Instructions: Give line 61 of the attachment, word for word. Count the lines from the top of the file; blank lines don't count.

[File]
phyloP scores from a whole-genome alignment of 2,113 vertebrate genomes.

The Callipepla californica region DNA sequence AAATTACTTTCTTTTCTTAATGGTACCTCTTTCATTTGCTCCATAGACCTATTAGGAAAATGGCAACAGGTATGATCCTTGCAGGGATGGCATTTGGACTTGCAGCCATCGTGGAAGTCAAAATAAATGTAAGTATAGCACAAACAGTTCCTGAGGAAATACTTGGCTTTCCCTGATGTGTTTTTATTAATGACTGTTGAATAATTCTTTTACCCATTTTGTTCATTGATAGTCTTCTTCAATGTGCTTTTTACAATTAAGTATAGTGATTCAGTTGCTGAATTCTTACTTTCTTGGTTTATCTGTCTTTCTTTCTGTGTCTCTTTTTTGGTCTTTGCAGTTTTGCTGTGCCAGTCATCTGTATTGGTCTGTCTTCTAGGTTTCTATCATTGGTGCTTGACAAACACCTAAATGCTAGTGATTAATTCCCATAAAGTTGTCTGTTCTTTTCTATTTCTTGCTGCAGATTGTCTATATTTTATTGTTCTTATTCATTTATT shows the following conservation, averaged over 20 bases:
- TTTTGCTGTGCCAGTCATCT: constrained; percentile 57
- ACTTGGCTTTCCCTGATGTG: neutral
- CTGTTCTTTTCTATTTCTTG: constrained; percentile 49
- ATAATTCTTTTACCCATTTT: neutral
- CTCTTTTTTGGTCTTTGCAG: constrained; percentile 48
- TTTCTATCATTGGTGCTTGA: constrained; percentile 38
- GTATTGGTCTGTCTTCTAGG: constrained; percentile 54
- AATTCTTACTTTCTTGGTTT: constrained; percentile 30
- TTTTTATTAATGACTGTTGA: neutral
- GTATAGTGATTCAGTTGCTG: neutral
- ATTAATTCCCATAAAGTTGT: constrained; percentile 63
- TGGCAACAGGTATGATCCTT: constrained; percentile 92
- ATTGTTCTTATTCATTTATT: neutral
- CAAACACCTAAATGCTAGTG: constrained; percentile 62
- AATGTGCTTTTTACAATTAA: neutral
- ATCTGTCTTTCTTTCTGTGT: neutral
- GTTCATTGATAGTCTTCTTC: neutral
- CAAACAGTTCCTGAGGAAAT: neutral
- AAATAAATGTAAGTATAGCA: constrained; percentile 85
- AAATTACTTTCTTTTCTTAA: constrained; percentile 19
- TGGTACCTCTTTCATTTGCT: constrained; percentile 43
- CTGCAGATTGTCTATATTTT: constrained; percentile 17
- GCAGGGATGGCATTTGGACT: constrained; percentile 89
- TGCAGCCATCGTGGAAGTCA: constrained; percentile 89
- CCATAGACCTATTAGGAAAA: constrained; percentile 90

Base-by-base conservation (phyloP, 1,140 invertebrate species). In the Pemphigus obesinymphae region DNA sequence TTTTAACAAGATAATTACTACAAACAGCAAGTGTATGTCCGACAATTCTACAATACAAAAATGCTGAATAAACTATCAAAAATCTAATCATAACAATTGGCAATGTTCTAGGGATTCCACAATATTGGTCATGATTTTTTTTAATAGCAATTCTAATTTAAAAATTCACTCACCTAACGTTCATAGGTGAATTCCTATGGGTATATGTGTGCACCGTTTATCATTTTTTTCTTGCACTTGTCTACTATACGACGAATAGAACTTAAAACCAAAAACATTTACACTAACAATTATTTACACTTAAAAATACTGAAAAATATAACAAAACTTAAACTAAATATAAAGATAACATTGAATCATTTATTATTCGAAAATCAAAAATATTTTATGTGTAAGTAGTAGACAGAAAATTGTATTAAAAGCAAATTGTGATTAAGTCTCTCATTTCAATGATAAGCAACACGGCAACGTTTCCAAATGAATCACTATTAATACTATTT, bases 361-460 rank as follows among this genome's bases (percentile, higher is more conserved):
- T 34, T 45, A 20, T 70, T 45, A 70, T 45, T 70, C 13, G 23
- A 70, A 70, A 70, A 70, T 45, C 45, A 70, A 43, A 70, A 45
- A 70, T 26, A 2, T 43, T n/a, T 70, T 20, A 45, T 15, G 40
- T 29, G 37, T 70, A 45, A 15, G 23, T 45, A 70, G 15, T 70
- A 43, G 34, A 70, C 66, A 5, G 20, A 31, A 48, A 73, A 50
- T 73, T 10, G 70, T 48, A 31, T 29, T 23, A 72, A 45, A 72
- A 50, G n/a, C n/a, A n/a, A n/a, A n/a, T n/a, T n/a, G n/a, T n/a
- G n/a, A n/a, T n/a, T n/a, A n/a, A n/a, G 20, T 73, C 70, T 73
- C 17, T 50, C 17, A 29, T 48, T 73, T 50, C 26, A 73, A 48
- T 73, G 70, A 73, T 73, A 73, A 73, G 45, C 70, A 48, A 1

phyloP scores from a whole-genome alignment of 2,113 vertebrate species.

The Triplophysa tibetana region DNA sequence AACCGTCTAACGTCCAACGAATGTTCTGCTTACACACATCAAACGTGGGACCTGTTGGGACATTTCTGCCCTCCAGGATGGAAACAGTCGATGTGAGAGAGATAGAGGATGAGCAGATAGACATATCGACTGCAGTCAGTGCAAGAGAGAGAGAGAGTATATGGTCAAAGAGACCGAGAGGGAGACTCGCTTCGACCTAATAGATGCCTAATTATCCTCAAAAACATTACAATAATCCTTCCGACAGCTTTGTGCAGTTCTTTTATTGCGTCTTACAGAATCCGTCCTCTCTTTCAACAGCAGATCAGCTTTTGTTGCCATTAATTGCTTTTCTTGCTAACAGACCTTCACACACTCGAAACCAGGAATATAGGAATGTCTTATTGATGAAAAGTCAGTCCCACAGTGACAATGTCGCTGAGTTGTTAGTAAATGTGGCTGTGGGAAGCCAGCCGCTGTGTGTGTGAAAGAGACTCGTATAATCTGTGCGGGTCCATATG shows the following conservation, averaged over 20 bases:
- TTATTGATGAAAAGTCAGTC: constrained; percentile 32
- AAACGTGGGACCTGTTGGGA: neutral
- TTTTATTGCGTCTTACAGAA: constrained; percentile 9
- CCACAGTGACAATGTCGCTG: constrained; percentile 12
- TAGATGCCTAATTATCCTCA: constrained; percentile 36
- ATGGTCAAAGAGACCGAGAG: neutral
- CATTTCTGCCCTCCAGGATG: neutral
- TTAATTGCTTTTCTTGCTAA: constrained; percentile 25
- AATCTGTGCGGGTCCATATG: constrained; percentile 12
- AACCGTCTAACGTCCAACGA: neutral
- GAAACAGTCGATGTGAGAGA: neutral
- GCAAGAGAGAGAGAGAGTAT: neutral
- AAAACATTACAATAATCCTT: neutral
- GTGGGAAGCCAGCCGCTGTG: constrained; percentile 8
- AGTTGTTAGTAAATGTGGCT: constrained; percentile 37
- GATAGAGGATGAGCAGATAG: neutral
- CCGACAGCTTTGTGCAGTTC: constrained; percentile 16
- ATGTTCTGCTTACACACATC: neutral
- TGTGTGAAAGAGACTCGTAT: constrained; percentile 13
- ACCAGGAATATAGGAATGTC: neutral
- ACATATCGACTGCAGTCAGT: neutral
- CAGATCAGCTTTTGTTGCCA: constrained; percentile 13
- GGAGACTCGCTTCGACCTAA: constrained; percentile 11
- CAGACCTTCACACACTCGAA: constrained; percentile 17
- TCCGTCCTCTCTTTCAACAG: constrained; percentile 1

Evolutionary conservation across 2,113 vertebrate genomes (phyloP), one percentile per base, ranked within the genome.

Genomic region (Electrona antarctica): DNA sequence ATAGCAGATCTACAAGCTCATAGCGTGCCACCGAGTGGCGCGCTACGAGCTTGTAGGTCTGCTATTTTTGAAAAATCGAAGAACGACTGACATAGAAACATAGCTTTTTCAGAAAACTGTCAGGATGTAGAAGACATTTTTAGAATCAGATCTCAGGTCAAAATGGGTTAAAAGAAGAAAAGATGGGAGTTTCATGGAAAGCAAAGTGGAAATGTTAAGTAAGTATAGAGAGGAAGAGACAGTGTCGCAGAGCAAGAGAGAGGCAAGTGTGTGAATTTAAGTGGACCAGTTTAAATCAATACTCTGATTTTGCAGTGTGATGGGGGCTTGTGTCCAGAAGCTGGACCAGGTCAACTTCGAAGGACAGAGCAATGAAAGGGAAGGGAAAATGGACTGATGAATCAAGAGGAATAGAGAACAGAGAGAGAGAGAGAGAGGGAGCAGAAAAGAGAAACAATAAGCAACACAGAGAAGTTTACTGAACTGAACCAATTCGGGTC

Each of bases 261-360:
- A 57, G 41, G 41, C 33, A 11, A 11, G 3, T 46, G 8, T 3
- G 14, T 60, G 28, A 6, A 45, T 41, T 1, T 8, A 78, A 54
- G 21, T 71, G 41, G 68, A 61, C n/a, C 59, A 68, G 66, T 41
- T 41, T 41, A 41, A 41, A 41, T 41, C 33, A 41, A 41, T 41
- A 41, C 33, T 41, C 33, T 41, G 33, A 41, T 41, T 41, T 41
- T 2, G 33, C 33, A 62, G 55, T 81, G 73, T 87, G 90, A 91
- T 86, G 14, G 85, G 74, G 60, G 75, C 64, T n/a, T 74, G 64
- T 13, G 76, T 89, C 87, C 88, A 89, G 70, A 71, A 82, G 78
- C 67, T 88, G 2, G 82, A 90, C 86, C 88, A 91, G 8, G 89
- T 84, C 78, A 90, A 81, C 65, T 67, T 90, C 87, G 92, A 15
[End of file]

- ACATATCGACTGCAGTCAGT: neutral